According to Digitimes, it will only ship seven million notebooks during this year – that’s a drop of over 40 percent compared to 2013.
The wire said that Samsung wanted to ship 17 million notebooks last year but only managed to sell 12 million units.
Further, it has no plans to launch new notebooks in 2015, unless they are Chromebooks, Digitimes claimed.
Samsung was unavailable for comment. Last week the giant released results that were slightly dented by a fall in demand for its range of smartphones.
Rather as expected, global tablet shipments in the fourth quarter of 2013 showed a 29.8 percent rise compared to the same quarter a year before.
That’s according to the research wing of Digitimes, which thinks 78.45 million units shipped during the period.
But the research doesn’t spell particularly good news for Apple. It hogs 29.7 percent of shipments, other vendors account for 36.6 percent, while white box units represent 33.8 percent of the market.
According to Digitimes Research, the Android OS represent 51.2 percent of shipments, Apple’s iOS 44.9 percent and Microsoft Windows based tablets a trifling 3.9 percent.
Breaking the market share out, the research showed Apple at 29.7 percent, Samsung 17.4 percent, Amazon 5.4 percent, Lenovo 4.2 percent. Acer, Dell and HP trailed with market shares of one percent or below.
Despite getting swept up in hype over the internet of thongs, Intel’s predictions for 2014 are unlikely to bring much succour to its shareholders.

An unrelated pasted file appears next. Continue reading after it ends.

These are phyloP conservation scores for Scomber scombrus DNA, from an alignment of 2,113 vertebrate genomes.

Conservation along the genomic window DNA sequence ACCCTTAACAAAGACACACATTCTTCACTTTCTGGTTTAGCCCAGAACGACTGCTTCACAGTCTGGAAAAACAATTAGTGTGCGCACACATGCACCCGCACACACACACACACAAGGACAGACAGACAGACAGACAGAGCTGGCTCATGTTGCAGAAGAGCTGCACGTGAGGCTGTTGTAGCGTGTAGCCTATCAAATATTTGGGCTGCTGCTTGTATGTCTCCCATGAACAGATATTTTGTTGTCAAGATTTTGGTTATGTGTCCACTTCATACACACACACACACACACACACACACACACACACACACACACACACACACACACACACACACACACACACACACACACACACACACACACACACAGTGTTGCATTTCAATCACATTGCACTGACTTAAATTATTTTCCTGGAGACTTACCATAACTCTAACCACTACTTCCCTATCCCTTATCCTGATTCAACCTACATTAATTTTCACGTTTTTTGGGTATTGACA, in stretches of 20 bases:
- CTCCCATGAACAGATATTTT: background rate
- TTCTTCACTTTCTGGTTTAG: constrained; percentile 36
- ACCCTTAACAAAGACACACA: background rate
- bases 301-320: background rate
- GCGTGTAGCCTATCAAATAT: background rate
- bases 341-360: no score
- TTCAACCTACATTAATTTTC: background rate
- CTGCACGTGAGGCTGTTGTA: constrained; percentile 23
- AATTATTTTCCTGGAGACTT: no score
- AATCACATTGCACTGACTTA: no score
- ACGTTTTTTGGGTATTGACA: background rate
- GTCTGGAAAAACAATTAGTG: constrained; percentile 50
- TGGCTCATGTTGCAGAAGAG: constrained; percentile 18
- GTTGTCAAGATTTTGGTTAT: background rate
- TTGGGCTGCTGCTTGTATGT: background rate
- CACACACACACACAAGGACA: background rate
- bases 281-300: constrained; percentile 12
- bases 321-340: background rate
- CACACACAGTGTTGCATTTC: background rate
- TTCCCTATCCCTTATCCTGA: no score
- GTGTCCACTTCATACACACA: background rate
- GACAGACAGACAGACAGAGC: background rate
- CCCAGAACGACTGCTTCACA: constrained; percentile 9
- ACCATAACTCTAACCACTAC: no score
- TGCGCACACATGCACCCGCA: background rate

Reporting its fourth quarter results last night, its net profit rose 6.4 percent for the period ending in December but revenues only grew 2.6 percent. Mind you, it still turned in a gross profit of 61 percent, which is no peanuts by any corporation’s standards.
CEO Brian Krzanich claimed the results were solid and the PC market is stabilising.
But its lucrative server market appears to be suffering with only a one percent rise in its unit sales. Krzanich said the firm had overestimated recovery in the corporate sector.
Intel is predicting a “flat” 2014 but Krzanich hopes that smartphone and tablet sales will pick up this year. Both Intel and Microsoft have been outflanked by a change in habits from customers who prefer to swipe immediately rather than wait a good while for Intel-Microsoft tablets to boot up.
Research from IDC suggests that your average smartphone shopper is smarter than your average bear.
And smartphones are turning out to be a bit of a nightmare for your average high street shop.
IDC analysed app and mobile of over 10,000 smartphone users during the holiday season.
One in three of the people IDC surveyed said they bought more online than from bricks and mortar outfits in the season, compared to the same period the year before.
Amazon did particularly well out of the trend.
Of those that were surveyed, 69 percent believed that smartphones were critical tools when you’re out shopping. And 70 percent said they’d use their smartphones more in the future.